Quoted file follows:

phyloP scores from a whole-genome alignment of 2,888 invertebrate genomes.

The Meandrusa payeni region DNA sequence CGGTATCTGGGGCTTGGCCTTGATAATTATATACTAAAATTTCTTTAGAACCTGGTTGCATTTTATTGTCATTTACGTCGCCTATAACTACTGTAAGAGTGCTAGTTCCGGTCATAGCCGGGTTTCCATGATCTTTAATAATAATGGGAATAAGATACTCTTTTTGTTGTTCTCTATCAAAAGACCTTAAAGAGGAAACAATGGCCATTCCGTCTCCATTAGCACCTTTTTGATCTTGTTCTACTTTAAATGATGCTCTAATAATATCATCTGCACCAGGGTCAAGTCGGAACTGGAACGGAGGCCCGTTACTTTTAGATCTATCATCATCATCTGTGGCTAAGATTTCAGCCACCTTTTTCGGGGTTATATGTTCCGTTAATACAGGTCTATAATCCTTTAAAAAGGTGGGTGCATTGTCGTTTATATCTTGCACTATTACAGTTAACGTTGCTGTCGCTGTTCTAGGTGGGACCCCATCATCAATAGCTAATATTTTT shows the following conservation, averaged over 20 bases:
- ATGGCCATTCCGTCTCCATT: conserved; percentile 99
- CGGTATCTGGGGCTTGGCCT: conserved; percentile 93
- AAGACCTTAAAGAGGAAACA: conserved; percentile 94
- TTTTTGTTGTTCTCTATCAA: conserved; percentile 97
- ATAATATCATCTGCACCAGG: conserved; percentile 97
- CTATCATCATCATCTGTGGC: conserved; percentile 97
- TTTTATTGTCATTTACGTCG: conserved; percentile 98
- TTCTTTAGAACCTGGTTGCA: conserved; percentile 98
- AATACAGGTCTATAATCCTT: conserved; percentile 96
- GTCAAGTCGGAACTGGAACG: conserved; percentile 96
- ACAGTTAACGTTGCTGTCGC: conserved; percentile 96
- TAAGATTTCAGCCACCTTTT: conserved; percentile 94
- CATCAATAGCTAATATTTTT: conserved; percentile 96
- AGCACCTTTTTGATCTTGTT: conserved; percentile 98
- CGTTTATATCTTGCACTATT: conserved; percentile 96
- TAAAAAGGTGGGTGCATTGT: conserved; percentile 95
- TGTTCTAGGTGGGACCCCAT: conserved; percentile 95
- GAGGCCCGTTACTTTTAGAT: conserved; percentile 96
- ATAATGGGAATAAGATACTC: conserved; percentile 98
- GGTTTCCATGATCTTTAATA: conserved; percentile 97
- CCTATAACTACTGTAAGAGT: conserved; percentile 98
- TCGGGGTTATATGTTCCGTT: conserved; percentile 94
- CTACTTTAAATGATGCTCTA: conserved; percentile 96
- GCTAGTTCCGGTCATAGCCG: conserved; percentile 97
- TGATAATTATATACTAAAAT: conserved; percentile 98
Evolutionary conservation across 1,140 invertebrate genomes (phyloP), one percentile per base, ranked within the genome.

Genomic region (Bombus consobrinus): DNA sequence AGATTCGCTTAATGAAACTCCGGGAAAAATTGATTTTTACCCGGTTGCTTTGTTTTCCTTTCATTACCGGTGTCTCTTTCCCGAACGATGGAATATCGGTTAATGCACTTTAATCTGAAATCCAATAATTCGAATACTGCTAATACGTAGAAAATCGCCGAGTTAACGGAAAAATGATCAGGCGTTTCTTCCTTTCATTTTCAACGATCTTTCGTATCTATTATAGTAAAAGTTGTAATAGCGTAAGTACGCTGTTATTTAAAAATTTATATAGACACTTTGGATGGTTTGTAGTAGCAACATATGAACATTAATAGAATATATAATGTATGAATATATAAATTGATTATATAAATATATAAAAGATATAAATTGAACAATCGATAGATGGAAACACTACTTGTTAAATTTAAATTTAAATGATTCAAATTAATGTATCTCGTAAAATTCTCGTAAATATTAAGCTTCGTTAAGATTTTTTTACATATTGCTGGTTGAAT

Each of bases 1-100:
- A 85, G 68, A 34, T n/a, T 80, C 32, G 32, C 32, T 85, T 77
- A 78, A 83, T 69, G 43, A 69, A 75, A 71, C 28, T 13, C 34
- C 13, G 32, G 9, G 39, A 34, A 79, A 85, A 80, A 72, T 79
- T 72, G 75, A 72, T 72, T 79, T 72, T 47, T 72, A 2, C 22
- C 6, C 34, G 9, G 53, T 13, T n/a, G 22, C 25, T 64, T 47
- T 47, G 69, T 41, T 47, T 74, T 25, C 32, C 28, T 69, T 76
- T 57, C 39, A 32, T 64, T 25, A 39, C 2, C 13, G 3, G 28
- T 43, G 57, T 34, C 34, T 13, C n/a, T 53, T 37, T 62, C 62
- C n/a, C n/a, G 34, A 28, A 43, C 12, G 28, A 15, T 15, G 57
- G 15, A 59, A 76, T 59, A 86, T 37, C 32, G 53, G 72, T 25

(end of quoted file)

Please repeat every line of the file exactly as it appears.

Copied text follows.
phyloP scores from a whole-genome alignment of 2,888 invertebrate genomes.

The Meandrusa payeni region DNA sequence CGGTATCTGGGGCTTGGCCTTGATAATTATATACTAAAATTTCTTTAGAACCTGGTTGCATTTTATTGTCATTTACGTCGCCTATAACTACTGTAAGAGTGCTAGTTCCGGTCATAGCCGGGTTTCCATGATCTTTAATAATAATGGGAATAAGATACTCTTTTTGTTGTTCTCTATCAAAAGACCTTAAAGAGGAAACAATGGCCATTCCGTCTCCATTAGCACCTTTTTGATCTTGTTCTACTTTAAATGATGCTCTAATAATATCATCTGCACCAGGGTCAAGTCGGAACTGGAACGGAGGCCCGTTACTTTTAGATCTATCATCATCATCTGTGGCTAAGATTTCAGCCACCTTTTTCGGGGTTATATGTTCCGTTAATACAGGTCTATAATCCTTTAAAAAGGTGGGTGCATTGTCGTTTATATCTTGCACTATTACAGTTAACGTTGCTGTCGCTGTTCTAGGTGGGACCCCATCATCAATAGCTAATATTTTT shows the following conservation, averaged over 20 bases:
- ATGGCCATTCCGTCTCCATT: conserved; percentile 99
- CGGTATCTGGGGCTTGGCCT: conserved; percentile 93
- AAGACCTTAAAGAGGAAACA: conserved; percentile 94
- TTTTTGTTGTTCTCTATCAA: conserved; percentile 97
- ATAATATCATCTGCACCAGG: conserved; percentile 97
- CTATCATCATCATCTGTGGC: conserved; percentile 97
- TTTTATTGTCATTTACGTCG: conserved; percentile 98
- TTCTTTAGAACCTGGTTGCA: conserved; percentile 98
- AATACAGGTCTATAATCCTT: conserved; percentile 96
- GTCAAGTCGGAACTGGAACG: conserved; percentile 96
- ACAGTTAACGTTGCTGTCGC: conserved; percentile 96
- TAAGATTTCAGCCACCTTTT: conserved; percentile 94
- CATCAATAGCTAATATTTTT: conserved; percentile 96
- AGCACCTTTTTGATCTTGTT: conserved; percentile 98
- CGTTTATATCTTGCACTATT: conserved; percentile 96
- TAAAAAGGTGGGTGCATTGT: conserved; percentile 95
- TGTTCTAGGTGGGACCCCAT: conserved; percentile 95
- GAGGCCCGTTACTTTTAGAT: conserved; percentile 96
- ATAATGGGAATAAGATACTC: conserved; percentile 98
- GGTTTCCATGATCTTTAATA: conserved; percentile 97
- CCTATAACTACTGTAAGAGT: conserved; percentile 98
- TCGGGGTTATATGTTCCGTT: conserved; percentile 94
- CTACTTTAAATGATGCTCTA: conserved; percentile 96
- GCTAGTTCCGGTCATAGCCG: conserved; percentile 97
- TGATAATTATATACTAAAAT: conserved; percentile 98
Evolutionary conservation across 1,140 invertebrate genomes (phyloP), one percentile per base, ranked within the genome.

Genomic region (Bombus consobrinus): DNA sequence AGATTCGCTTAATGAAACTCCGGGAAAAATTGATTTTTACCCGGTTGCTTTGTTTTCCTTTCATTACCGGTGTCTCTTTCCCGAACGATGGAATATCGGTTAATGCACTTTAATCTGAAATCCAATAATTCGAATACTGCTAATACGTAGAAAATCGCCGAGTTAACGGAAAAATGATCAGGCGTTTCTTCCTTTCATTTTCAACGATCTTTCGTATCTATTATAGTAAAAGTTGTAATAGCGTAAGTACGCTGTTATTTAAAAATTTATATAGACACTTTGGATGGTTTGTAGTAGCAACATATGAACATTAATAGAATATATAATGTATGAATATATAAATTGATTATATAAATATATAAAAGATATAAATTGAACAATCGATAGATGGAAACACTACTTGTTAAATTTAAATTTAAATGATTCAAATTAATGTATCTCGTAAAATTCTCGTAAATATTAAGCTTCGTTAAGATTTTTTTACATATTGCTGGTTGAAT

Each of bases 1-100:
- A 85, G 68, A 34, T n/a, T 80, C 32, G 32, C 32, T 85, T 77
- A 78, A 83, T 69, G 43, A 69, A 75, A 71, C 28, T 13, C 34
- C 13, G 32, G 9, G 39, A 34, A 79, A 85, A 80, A 72, T 79
- T 72, G 75, A 72, T 72, T 79, T 72, T 47, T 72, A 2, C 22
- C 6, C 34, G 9, G 53, T 13, T n/a, G 22, C 25, T 64, T 47
- T 47, G 69, T 41, T 47, T 74, T 25, C 32, C 28, T 69, T 76
- T 57, C 39, A 32, T 64, T 25, A 39, C 2, C 13, G 3, G 28
- T 43, G 57, T 34, C 34, T 13, C n/a, T 53, T 37, T 62, C 62
- C n/a, C n/a, G 34, A 28, A 43, C 12, G 28, A 15, T 15, G 57
- G 15, A 59, A 76, T 59, A 86, T 37, C 32, G 53, G 72, T 25